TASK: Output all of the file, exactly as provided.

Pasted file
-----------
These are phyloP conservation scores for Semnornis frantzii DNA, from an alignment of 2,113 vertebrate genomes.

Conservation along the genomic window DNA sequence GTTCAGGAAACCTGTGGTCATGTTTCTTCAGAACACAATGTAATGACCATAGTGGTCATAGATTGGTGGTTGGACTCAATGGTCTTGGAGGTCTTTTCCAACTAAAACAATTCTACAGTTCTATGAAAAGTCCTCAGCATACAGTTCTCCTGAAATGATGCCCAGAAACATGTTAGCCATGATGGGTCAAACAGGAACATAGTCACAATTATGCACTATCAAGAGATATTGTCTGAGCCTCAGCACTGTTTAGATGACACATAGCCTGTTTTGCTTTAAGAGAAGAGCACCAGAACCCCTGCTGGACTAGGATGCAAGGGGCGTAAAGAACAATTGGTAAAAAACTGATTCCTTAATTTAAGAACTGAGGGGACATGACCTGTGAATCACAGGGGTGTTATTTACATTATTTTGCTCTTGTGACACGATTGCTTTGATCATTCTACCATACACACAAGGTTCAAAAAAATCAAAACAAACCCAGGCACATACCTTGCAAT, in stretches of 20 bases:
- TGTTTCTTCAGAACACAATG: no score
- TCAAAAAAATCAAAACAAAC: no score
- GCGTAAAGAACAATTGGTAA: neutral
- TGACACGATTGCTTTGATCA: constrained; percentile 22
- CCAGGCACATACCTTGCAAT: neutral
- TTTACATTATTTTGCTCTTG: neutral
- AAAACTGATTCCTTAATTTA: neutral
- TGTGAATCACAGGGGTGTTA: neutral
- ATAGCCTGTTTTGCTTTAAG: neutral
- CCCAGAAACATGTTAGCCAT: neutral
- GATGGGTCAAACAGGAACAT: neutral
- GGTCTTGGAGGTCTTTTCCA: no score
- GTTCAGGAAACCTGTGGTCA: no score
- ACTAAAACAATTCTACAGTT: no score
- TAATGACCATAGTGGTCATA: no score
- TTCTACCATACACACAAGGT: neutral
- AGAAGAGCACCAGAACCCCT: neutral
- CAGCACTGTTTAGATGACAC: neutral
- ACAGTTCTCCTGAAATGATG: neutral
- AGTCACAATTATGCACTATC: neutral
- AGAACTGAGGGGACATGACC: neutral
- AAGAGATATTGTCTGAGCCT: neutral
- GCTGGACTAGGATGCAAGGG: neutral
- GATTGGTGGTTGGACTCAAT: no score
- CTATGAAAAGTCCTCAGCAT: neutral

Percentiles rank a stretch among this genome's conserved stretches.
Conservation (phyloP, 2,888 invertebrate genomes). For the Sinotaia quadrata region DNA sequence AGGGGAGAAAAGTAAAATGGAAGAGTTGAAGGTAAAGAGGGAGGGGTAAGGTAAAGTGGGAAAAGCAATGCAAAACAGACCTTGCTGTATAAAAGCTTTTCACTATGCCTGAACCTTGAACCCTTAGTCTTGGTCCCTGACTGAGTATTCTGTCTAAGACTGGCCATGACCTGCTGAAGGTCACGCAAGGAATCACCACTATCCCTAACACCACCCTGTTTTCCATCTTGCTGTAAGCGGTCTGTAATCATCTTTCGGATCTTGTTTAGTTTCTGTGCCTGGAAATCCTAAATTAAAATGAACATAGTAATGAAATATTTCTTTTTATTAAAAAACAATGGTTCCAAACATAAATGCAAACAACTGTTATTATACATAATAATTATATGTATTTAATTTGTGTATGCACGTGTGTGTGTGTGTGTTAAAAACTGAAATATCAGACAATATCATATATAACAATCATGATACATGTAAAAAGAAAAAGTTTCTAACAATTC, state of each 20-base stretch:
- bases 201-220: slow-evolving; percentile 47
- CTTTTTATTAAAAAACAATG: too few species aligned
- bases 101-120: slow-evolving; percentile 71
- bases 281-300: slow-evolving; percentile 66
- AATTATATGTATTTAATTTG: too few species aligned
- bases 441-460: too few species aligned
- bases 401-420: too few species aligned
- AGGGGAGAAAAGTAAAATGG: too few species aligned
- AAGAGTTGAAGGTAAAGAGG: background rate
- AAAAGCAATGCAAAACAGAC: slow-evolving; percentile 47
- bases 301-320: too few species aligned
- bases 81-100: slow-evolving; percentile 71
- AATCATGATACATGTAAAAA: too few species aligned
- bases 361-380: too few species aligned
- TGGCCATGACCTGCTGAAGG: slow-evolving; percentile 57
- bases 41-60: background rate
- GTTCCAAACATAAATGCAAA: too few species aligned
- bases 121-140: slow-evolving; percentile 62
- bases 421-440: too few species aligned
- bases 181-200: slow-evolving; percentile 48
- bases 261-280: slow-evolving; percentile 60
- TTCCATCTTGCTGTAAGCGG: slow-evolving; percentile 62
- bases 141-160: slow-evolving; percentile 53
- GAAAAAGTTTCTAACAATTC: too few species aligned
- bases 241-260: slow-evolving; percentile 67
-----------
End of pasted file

These are phyloP conservation scores for Semnornis frantzii DNA, from an alignment of 2,113 vertebrate genomes.

Conservation along the genomic window DNA sequence GTTCAGGAAACCTGTGGTCATGTTTCTTCAGAACACAATGTAATGACCATAGTGGTCATAGATTGGTGGTTGGACTCAATGGTCTTGGAGGTCTTTTCCAACTAAAACAATTCTACAGTTCTATGAAAAGTCCTCAGCATACAGTTCTCCTGAAATGATGCCCAGAAACATGTTAGCCATGATGGGTCAAACAGGAACATAGTCACAATTATGCACTATCAAGAGATATTGTCTGAGCCTCAGCACTGTTTAGATGACACATAGCCTGTTTTGCTTTAAGAGAAGAGCACCAGAACCCCTGCTGGACTAGGATGCAAGGGGCGTAAAGAACAATTGGTAAAAAACTGATTCCTTAATTTAAGAACTGAGGGGACATGACCTGTGAATCACAGGGGTGTTATTTACATTATTTTGCTCTTGTGACACGATTGCTTTGATCATTCTACCATACACACAAGGTTCAAAAAAATCAAAACAAACCCAGGCACATACCTTGCAAT, in stretches of 20 bases:
- TGTTTCTTCAGAACACAATG: no score
- TCAAAAAAATCAAAACAAAC: no score
- GCGTAAAGAACAATTGGTAA: neutral
- TGACACGATTGCTTTGATCA: constrained; percentile 22
- CCAGGCACATACCTTGCAAT: neutral
- TTTACATTATTTTGCTCTTG: neutral
- AAAACTGATTCCTTAATTTA: neutral
- TGTGAATCACAGGGGTGTTA: neutral
- ATAGCCTGTTTTGCTTTAAG: neutral
- CCCAGAAACATGTTAGCCAT: neutral
- GATGGGTCAAACAGGAACAT: neutral
- GGTCTTGGAGGTCTTTTCCA: no score
- GTTCAGGAAACCTGTGGTCA: no score
- ACTAAAACAATTCTACAGTT: no score
- TAATGACCATAGTGGTCATA: no score
- TTCTACCATACACACAAGGT: neutral
- AGAAGAGCACCAGAACCCCT: neutral
- CAGCACTGTTTAGATGACAC: neutral
- ACAGTTCTCCTGAAATGATG: neutral
- AGTCACAATTATGCACTATC: neutral
- AGAACTGAGGGGACATGACC: neutral
- AAGAGATATTGTCTGAGCCT: neutral
- GCTGGACTAGGATGCAAGGG: neutral
- GATTGGTGGTTGGACTCAAT: no score
- CTATGAAAAGTCCTCAGCAT: neutral

Percentiles rank a stretch among this genome's conserved stretches.
Conservation (phyloP, 2,888 invertebrate genomes). For the Sinotaia quadrata region DNA sequence AGGGGAGAAAAGTAAAATGGAAGAGTTGAAGGTAAAGAGGGAGGGGTAAGGTAAAGTGGGAAAAGCAATGCAAAACAGACCTTGCTGTATAAAAGCTTTTCACTATGCCTGAACCTTGAACCCTTAGTCTTGGTCCCTGACTGAGTATTCTGTCTAAGACTGGCCATGACCTGCTGAAGGTCACGCAAGGAATCACCACTATCCCTAACACCACCCTGTTTTCCATCTTGCTGTAAGCGGTCTGTAATCATCTTTCGGATCTTGTTTAGTTTCTGTGCCTGGAAATCCTAAATTAAAATGAACATAGTAATGAAATATTTCTTTTTATTAAAAAACAATGGTTCCAAACATAAATGCAAACAACTGTTATTATACATAATAATTATATGTATTTAATTTGTGTATGCACGTGTGTGTGTGTGTGTTAAAAACTGAAATATCAGACAATATCATATATAACAATCATGATACATGTAAAAAGAAAAAGTTTCTAACAATTC, state of each 20-base stretch:
- bases 201-220: slow-evolving; percentile 47
- CTTTTTATTAAAAAACAATG: too few species aligned
- bases 101-120: slow-evolving; percentile 71
- bases 281-300: slow-evolving; percentile 66
- AATTATATGTATTTAATTTG: too few species aligned
- bases 441-460: too few species aligned
- bases 401-420: too few species aligned
- AGGGGAGAAAAGTAAAATGG: too few species aligned
- AAGAGTTGAAGGTAAAGAGG: background rate
- AAAAGCAATGCAAAACAGAC: slow-evolving; percentile 47
- bases 301-320: too few species aligned
- bases 81-100: slow-evolving; percentile 71
- AATCATGATACATGTAAAAA: too few species aligned
- bases 361-380: too few species aligned
- TGGCCATGACCTGCTGAAGG: slow-evolving; percentile 57
- bases 41-60: background rate
- GTTCCAAACATAAATGCAAA: too few species aligned
- bases 121-140: slow-evolving; percentile 62
- bases 421-440: too few species aligned
- bases 181-200: slow-evolving; percentile 48
- bases 261-280: slow-evolving; percentile 60
- TTCCATCTTGCTGTAAGCGG: slow-evolving; percentile 62
- bases 141-160: slow-evolving; percentile 53
- GAAAAAGTTTCTAACAATTC: too few species aligned
- bases 241-260: slow-evolving; percentile 67